photo credit: Professor Julie Veltman, Willamette University; ACLAS students interact with artwork while exploring Quito, Ecuador.
Beyond sharing your plan with those mentioned above, be sure to include your students and encourage them to share this information with their families. Not only will this step help the students be better prepared in an emergency, it also helps them remember that emergencies can happen and that they should be vigilant to avoid emergency situations.

4. Test your plan

Finally, test your plan with those involved. You can run through a test scenario making sure that all the systems work and all parties are informed. Let everyone involved in the plan know that you will run a drill. It is okay to plan an exact time for the drill – it does not need to be a surprise. The important aspect is to use the same means of communication that you would use in a real emergency (calling cell phones, mass emails, etc.) to make sure that everything is in place. Also, this exercise will help make people engage with the process and truly consider what would happen in an emergency.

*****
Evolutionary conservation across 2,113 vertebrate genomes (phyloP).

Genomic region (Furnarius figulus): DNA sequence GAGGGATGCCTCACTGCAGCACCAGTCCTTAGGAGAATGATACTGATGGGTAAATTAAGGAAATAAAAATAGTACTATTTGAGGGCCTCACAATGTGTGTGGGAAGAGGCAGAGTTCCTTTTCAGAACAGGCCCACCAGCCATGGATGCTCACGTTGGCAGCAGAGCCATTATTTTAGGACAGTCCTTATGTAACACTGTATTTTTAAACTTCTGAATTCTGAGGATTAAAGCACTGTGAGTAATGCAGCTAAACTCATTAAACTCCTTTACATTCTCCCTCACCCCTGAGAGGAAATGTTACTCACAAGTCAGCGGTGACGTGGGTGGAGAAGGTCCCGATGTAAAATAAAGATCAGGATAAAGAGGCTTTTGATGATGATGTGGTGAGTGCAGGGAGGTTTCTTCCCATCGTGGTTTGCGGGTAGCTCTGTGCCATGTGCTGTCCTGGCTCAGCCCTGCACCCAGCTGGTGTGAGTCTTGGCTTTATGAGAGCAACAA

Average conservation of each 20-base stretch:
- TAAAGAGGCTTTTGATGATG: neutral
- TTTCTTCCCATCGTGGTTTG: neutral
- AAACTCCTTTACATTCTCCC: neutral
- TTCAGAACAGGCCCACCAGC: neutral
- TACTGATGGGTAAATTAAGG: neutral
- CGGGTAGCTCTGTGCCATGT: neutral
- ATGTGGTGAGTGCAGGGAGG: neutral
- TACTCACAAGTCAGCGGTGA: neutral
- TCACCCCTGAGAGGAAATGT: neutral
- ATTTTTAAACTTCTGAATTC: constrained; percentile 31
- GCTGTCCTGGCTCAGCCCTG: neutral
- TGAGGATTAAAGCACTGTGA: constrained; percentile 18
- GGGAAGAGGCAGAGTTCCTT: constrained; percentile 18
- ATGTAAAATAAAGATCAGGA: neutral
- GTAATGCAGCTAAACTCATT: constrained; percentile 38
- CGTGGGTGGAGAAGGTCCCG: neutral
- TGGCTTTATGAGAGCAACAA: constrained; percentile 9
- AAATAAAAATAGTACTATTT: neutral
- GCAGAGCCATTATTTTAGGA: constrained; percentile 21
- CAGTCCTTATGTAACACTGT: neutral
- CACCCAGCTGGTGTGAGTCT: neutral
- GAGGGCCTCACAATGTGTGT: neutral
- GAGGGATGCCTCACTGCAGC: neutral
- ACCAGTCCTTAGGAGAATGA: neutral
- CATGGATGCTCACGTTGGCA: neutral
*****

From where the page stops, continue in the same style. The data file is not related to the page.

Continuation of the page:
Then, follow the plan.
Throughout the process take notes. At the end ask for feedback on the process and share your notes, relevant feedback and the most up to date emergency plan in a summary.
NOTE: This post is not intended to be an exhaustive resource 
for making an emergency plan. Good places to seek out 
additional resources are:

- Your International Education Office
- NAFSA: Association for International Educators